IEEE Life Sciences Newsletter
In this first 2015 issue of the newsletter, we highlight ground-breaking research on the brain that will help us better understand its intricate functions and potentially offer new insights into neurological diseases. These efforts have been spurred by major investments in brain research by governments worldwide, and gatherings such as the IEEE EMBS BRAIN Grand Challenges Conference, held in Washington, D.C. in November 2014, serve to bring together leading researchers in the field to share new insights, novel approaches, and pioneering developments.
Ed Boyden explores the frontier of brain mapping in this talk at Techonomy 2014.
By Steve Furber
Following on the footsteps of global investments in brain research, including the United States’ BRAIN Initiative and the European Union’s Human Brain Project (HBP), major efforts are under way to decipher the brain’s complex functions through computational models. In the United Kingdom, research such as the SpiNNaker project—a novel computer architecture inspired by the working of the human brain—may hold the key to new understanding of the ways in which the brain works as well as new insights into neurological diseases. Steve Furber, ICL Professor of Computer Engineering in the School of Computer Science at the University of Manchester, UK, is involved with both SpiNNaker and the HBP.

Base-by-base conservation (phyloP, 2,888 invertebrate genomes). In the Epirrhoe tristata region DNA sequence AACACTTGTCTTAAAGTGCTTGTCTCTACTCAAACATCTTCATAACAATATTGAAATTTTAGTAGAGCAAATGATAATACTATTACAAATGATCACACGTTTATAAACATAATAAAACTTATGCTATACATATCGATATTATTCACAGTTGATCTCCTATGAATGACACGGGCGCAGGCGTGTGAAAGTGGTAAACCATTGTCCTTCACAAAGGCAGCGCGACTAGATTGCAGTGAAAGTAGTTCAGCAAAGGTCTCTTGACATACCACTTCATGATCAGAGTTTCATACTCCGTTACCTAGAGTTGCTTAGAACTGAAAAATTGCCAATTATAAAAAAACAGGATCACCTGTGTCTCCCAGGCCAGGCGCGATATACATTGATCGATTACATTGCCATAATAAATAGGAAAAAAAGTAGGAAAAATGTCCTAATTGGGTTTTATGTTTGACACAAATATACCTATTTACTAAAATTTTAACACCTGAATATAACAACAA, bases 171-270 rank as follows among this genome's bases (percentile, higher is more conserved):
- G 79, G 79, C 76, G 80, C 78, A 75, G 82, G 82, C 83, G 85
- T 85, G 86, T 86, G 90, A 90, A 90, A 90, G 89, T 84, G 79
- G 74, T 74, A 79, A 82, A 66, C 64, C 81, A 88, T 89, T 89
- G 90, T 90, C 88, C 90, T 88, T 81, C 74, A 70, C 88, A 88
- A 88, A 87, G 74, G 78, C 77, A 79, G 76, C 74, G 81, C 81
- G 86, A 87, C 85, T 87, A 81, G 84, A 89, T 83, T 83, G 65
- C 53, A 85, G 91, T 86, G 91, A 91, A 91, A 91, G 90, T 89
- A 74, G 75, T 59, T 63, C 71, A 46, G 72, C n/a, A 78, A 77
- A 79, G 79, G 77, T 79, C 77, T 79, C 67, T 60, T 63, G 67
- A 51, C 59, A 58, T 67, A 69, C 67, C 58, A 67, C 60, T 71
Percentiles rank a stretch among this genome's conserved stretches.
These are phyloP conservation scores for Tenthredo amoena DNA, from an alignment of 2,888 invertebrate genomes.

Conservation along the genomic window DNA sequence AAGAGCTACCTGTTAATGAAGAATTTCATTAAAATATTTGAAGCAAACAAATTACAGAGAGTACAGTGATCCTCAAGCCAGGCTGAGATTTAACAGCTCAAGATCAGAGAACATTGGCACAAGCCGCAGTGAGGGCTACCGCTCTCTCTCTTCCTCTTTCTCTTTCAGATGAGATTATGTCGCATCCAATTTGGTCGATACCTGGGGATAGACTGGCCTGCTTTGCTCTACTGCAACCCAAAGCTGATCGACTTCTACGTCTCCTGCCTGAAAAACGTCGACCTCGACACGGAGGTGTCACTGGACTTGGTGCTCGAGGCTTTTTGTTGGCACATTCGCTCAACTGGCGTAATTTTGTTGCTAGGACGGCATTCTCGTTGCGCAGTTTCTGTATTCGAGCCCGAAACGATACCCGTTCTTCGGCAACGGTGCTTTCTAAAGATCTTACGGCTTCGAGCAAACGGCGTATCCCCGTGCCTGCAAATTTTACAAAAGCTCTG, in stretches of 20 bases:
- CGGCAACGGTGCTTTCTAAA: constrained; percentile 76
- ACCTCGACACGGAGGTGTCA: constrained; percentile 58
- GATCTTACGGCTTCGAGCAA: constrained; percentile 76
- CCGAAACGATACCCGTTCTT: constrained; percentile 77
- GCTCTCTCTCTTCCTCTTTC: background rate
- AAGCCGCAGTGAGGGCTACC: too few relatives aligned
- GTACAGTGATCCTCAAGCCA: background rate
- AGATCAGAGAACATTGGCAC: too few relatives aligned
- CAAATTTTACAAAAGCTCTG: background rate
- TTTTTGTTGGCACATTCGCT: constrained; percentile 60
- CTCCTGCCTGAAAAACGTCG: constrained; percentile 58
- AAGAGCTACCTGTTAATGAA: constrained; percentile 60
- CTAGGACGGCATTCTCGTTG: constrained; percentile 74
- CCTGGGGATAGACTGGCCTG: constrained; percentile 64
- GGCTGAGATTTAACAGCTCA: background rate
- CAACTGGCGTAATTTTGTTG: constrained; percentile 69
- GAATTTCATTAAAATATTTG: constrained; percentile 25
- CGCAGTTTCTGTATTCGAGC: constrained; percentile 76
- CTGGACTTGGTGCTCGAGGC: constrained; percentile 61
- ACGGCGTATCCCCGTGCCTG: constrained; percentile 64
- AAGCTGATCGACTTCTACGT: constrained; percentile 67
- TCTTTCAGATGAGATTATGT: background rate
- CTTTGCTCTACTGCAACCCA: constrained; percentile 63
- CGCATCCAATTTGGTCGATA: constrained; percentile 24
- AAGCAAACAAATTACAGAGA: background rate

By Simon Schultz
Simon Schultz, Director of the Centre for Neurotechnology and Reader in Neurotechnology in the Department of Bioengineering, Imperial College London, is interested in "reverse engineering" the information processing architecture of the brain. His research investigations focus on the basic principles of information processing in cortical circuits through an engineering approach, which involves both doing experiments with mice as well as the theoretical work needed to understand the data from these experiments.
About the Newsletter
The IEEE Life Sciences Newsletter is a new initiative to bring forth interesting articles and informative interviews within the exciting field of life sciences every month. Please subscribe to the newsletter to receive notification each month when new articles are published.
Michael R. Neuman is Professor in the Department of Biomedical Engineering, Michigan Technological University. His research interests are Biomedical sensors and instrumentation, Physiological measurements and perinatal medicine, Clinical applications of biomedical instrumentation, and Microfabrication technology.
January 2015 Contributors
Steve Furber CBE FRS FREng is Imperial College London (ICL) Professor of Computer Engineering in the School of Computer Science at the University of Manchester, UK. There, he leads research into asynchronous and low-power systems and, more recently, neural systems engineering.
Simon Schultz is Director of the Centre for Neurotechnology at Imperial College London. After receiving degrees in Electrical & Computer Systems Engineering and Physics, he earned his PhD in the area of computational neuroscience under Prof. Edmund Rolls at Oxford.